Here is basic info



posted on Aug, 30 2006 @ 05:38 PM
link   
Keep in mind that there is also a conspiracy idea that states that some people are used as guinea pigs for mind control experiments. With all the chemicals they're throwing at us (flouride in the water, chemtrails, etc), you never know how all that crap is affecting people. Just something else to consider.

Take care.



posted on Aug, 30 2006 @ 09:45 PM
link   

Originally posted by Essedarius

Originally posted by CYRAX
when a patient says he has gone to space
he has
reality is what we make it


I have to say, CYRAX, I think the field of mental illness is where post-modernist thought goes to die.

I met a woman in a mental hospital who told me she was Jimi Hendrix. (She wasn't. She never was.)

to you and me she is not Jimi Hnedrix but her reality she is Jimi Hendrix
"when a patient says he has gone to space
he has"
that was a quote i used by Jung






posted on Aug, 31 2006 @ 06:47 PM
link   

Originally posted by CYRAX
to you and me she is not Jimi Hnedrix but her reality she is Jimi Hendrix


In her delusions she is Jimi Hendrix.

In reality, she has been admitted to a mental hospital for attacking a record store owner who wasn't paying her royalties on "Purple Haze."

Trying to turn her situation into some kind of "interesting choice" does not give proper weight to her illness, and does not help anyone.



posted on Aug, 31 2006 @ 07:07 PM
link   
Hey!! watch out man you might set one of us crazzzzzzys off
and will start watching you from the bus stop across the street



posted on Sep, 1 2006 @ 12:15 PM
link   
I've never heard of Szasz before, so I enjoyed reading those links about him.
Well, I should say that I didn't "enjoy" it so much as I was "angered by them."

You know the people who name threads on ATS so that they sound really controversial and fascinating, but then when you enter the thread you find out that they really don't even believe the outrageous claim they made in their thread title?

That's who Szasz is.

"The Myth of Mental Illness" is a GREAT title for a book. It really draws you in, no? The thing is that Szasz does not actually believe that.

His argument is not that people cannot have problems with their brain, his argument is that those problems should not be called "Mental Illnesses", they should be called "Brain Diseases."

So really, he has taken a VOCABULARY lesson and dressed it up as an amazing medical assertion.

The problem with Szasz is that he then goes on to use the term "Mental Illness" under HIS definition (an ethical issue, not a medical one)...as opposed to the definition that most people attach to the term (brain disease), and makes statements like:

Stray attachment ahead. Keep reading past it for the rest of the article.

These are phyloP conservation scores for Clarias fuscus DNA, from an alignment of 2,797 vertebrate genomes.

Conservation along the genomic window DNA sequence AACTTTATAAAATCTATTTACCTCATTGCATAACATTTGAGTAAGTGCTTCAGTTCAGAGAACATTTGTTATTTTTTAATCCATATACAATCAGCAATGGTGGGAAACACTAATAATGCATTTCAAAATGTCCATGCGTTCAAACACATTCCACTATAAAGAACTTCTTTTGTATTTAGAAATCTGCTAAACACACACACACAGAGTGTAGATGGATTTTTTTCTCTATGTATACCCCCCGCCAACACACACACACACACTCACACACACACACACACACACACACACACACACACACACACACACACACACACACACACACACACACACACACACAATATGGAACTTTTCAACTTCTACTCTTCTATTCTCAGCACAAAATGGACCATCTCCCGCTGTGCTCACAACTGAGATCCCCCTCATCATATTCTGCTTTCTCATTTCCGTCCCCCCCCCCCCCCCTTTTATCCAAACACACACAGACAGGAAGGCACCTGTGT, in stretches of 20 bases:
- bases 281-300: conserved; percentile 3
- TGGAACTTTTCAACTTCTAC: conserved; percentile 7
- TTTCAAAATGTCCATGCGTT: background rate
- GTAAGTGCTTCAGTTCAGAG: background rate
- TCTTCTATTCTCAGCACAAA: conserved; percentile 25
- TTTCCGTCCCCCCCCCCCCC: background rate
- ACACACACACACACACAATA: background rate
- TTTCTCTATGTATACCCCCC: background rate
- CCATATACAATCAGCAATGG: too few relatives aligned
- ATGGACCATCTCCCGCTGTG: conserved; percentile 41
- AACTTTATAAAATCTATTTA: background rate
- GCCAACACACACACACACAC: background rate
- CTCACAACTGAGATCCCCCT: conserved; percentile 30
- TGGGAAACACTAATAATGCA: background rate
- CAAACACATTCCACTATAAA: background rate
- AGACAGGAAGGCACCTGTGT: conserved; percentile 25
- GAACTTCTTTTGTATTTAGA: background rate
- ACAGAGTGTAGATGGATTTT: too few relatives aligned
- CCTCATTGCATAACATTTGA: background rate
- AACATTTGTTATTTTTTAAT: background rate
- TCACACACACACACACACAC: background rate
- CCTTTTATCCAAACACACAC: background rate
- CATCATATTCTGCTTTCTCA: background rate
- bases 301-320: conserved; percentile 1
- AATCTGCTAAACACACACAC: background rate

…mental illness is a myth, whose function it is to disguise and thus render more palatable the bitter pill of moral conflicts in human relations.


Eventually you end up with some moron who didn't take the time to read the whole book (but maybe borrowed the cliff notes from his cult) spouting off on national TV that people who suffer from legitimate medical conditions are simply wussies that haven't taken the time to cure themselves.




(Yes, that's Szasz on the left.)



posted on Sep, 1 2006 @ 12:18 PM
link   

Originally posted by MacDonagh
Okay, I've just been thinking about folk with mental disorders, folk who do bad things because they are schizophrenic, or temporary insanity. Those who have schizophrenia, or temproary insanity are apparently devoid of rationality, so much so, that we excuse them from any responsibilty. Because of this, we excuse them as moral agents, just like we excuse, children, wild beasts, plants, and rocks because of their lack of rationality.
In short, I am guessing that people who hear 'voices' and give an excuse 'God told me to eat the raspberry' is not the same as not having reasons for eating the raspberry in the first place. It's my view that the schizophrenic person who kills his wife because "God told him too" is not evidence that of how valid his explanation is. Such a person kills his wife because he wanted too, but he disavowed his intention to, and casts himself as an obeying slave who could not help but obey. It's all in their own self conversations they ultimately disown.
There is probebly never been a single account on a schizophrenic's voice telling the subject to buy his wife flowers, or take her to a romantic cruise. So I will guess that there is motive behind the most senseless act, because he or she wants to achieve something.



One Question;

Are you in any way affiliated with Scientology?




new topics

top topics



 
0
<< 1   >>

log in

join